|Updated Sept. 17, 2009 JunkyardJake.com
Carnell Williams/Derrick Ward, RB
It's nice to see Carnell Williams emerge from seclusion to show that he can still gain positive yardage; everyone definitely had doubts after his two consecutive 200-yard seasons.
Williams and Derrick Ward received almost equal carries this week, and though Williams outgained Ward in yards, 97 to 62, Ward seemed to be the preferred guy in the red zone (four attempts).
Chris "Beanie" Wells, RB
The 49ers focused on stopping Larry Fitzgerald and Anquan Boldin, so Tim Hightower received a silly amount of looks in the passing game this week, with 14 targets and 12 catches.
Unfortunately, Hightower once again couldn't do much with his carries, gaining only 15 yards on eight attempts. Chris Wells made his NFL debut with seven carries and 29 yards, giving him a 4.14 yards per carry and potentially demonstrating why he could represent a more effective rushing option over Hightower.
Steve Smith/Mario Manningham, WR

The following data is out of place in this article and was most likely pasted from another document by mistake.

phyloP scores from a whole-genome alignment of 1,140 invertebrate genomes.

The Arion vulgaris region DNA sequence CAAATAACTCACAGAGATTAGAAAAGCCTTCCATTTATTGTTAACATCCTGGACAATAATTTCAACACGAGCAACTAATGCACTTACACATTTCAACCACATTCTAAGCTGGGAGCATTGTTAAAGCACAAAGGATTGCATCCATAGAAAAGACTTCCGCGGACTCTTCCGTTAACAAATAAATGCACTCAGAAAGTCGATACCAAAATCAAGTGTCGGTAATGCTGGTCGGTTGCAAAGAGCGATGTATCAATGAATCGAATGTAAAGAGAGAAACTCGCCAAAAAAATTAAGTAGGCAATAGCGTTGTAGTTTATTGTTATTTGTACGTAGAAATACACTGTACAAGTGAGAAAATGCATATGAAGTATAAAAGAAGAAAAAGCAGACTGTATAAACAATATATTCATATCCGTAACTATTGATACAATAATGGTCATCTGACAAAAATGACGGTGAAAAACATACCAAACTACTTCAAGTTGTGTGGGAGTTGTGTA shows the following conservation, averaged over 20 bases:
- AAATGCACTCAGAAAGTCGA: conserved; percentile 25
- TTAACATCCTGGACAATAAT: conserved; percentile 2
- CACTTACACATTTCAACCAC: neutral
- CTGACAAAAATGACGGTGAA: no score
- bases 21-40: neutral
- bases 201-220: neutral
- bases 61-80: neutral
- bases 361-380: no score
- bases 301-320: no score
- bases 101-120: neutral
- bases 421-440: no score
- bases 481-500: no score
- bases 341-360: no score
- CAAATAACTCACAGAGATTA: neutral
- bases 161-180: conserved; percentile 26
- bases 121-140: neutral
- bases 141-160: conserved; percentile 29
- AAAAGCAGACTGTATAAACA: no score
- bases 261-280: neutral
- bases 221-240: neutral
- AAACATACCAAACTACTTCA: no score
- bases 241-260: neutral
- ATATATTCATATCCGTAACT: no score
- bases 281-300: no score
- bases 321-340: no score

Eli Manning has to be the most unexciting multi-millionaire quarterback in the league, but he still knows how to find his open receivers, and Plaxico Burress, as we know, won't be one of them this year.
Steve Smith should emerge as Manning's favorite possession receiver and was targeted eight times this week, while Manningham offers more upside by virtue of his speed and elusiveness. Super Mario was on the receiving end of the Giant's longest pass play, a 30-yarder, and also caught Manning's lone TD toss.
Willis McGahee, RB
Going into week one, McGahee had been relegated to an underappreciated afterthought given that Ray Rice had overtaken him on the depth chart. Rice did fine with 19 carries for 108 yards against the Chiefs, but McGahee turned out to be the better fantasy option, with 87 total yards, five red-zone carries, and two touchdowns.
Devery Henderson/Robert Meachem, WR
They probably should have stopped the New Orleans/Detroit game after the second quarter, as Drew Brees was putting on a precision passing clinic and clearly was not going to be stopped.
Brees ended up throwing only 34 times, but typically averaged about 40 attempts last year. With all the balls that will probably be flying around this season for the Saints, it's not inconceivable that Henderson and Meachem turn out to be worth using every week.
Earl Bennett, WR
Maybe it was because Greg Olsen was being smothered, or maybe it's some form of nepotism, but Jay Cutler's former college teammate Earl Bennett was targeted a surprising 16 times this week. He ended up with only seven catches for 66 yards.